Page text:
Cart (Loading....) | Create Account
Close category search window
 

Power-Electronics-Based Solutions for Plug-in Hybrid Electric Vehicle Energy Storage and Management Systems

Sign In

Cookies must be enabled to login.After enabling cookies , please use refresh or reload or ctrl+f5 on the browser for the login options.

Formats Non-Member Member
$31 $13
Learn how you can qualify for the best price for this item!
Become an IEEE Member or Subscribe to
IEEE Xplore for exclusive pricing!
close button

puzzle piece

IEEE membership options for an individual and IEEE Xplore subscriptions for an organization offer the most affordable access to essential journal articles, conference papers, standards, eBooks, and eLearning courses.

Learn more about:

IEEE membership

IEEE Xplore subscriptions

2 Author(s)
Amjadi, Z. ; Dept. of Electr. & Comput. Eng., Concordia Univ., Montreal, QC, Canada ; Williamson, S.S.

Batteries, ultracapacitors (UCs), and fuel cells are widely being proposed for electric vehicles (EVs) and plug-in hybrid EVs (PHEVs) as an electric power source or an energy storage unit. In general, the design of an intelligent control strategy for coordinated power distribution is a critical issue for UC-supported PHEV power systems. Implementation of several control methods has been presented in the past, with the goal of improving battery life and overall vehicle efficiency. It is clear that the control objectives vary with respect to vehicle velocity, power demand, and state of charge of both the batteries and UCs. Hence, an optimal control strategy design is the most critical aspect of an all-electric/plug-in hybrid electric vehicle operational characteristic. Although much effort has been made to improve the life of PHEV energy storage systems (ESSs), including research on energy storage device chemistries, this paper, on the contrary, highlights the fact that the fundamental problem lies within the design of power-electronics-based energy-management converters and the development of smarter control algorithms. This paper initially discusses battery and UC characteristics and then goes on to provide a detailed comparison of various proposed control strategies and proposes the use of precise power electronic converter topologies. Finally, this paper summarizes the benefits of the various techniques and suggests the most viable solutions for on-board power management, more specific to PHEVs with multiple/hybrid ESSs.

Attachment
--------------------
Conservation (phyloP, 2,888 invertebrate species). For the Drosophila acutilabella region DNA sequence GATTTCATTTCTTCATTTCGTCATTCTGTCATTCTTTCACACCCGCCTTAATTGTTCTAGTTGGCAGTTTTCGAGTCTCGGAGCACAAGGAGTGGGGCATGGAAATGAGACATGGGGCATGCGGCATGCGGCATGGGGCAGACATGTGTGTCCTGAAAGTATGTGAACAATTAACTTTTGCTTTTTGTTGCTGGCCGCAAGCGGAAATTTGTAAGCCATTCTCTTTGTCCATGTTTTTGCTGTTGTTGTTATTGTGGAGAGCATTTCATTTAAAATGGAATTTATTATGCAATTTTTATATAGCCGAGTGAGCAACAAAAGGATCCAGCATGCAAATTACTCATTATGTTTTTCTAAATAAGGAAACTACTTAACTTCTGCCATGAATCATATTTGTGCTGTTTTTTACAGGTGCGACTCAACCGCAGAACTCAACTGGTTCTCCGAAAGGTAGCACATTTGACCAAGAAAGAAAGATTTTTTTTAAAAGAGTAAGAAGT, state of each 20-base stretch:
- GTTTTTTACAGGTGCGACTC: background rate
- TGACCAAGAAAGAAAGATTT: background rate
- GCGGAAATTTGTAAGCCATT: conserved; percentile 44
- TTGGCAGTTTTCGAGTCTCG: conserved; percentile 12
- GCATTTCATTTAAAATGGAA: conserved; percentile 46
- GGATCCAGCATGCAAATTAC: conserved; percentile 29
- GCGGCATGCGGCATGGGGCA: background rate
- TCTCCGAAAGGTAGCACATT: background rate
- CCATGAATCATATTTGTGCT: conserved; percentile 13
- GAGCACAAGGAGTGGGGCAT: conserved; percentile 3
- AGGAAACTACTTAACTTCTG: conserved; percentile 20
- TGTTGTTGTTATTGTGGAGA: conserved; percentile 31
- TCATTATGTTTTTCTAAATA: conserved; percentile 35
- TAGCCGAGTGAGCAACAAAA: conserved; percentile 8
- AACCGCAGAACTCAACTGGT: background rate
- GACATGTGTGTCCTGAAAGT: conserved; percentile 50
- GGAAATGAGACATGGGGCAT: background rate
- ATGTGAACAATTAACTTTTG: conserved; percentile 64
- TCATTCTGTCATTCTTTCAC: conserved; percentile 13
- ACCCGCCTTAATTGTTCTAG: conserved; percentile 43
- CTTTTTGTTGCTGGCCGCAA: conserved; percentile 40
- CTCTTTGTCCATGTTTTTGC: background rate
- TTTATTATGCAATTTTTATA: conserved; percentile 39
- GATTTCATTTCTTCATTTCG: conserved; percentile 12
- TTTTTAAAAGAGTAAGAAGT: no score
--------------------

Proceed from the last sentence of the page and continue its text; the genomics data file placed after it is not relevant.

Published in:

Industrial Electronics, IEEE Transactions on  (Volume:57 ,  Issue: 2 )

Date of Publication:

Feb. 2010

Need Help?


IEEE Advancing Technology for Humanity About IEEE Xplore | Contact | Help | Terms of Use | Nondiscrimination Policy | Site Map | Privacy & Opting Out of Cookies

A not-for-profit organization, IEEE is the world's largest professional association for the advancement of technology.
© Copyright 2014 IEEE - All rights reserved. Use of this web site signifies your agreement to the terms and conditions.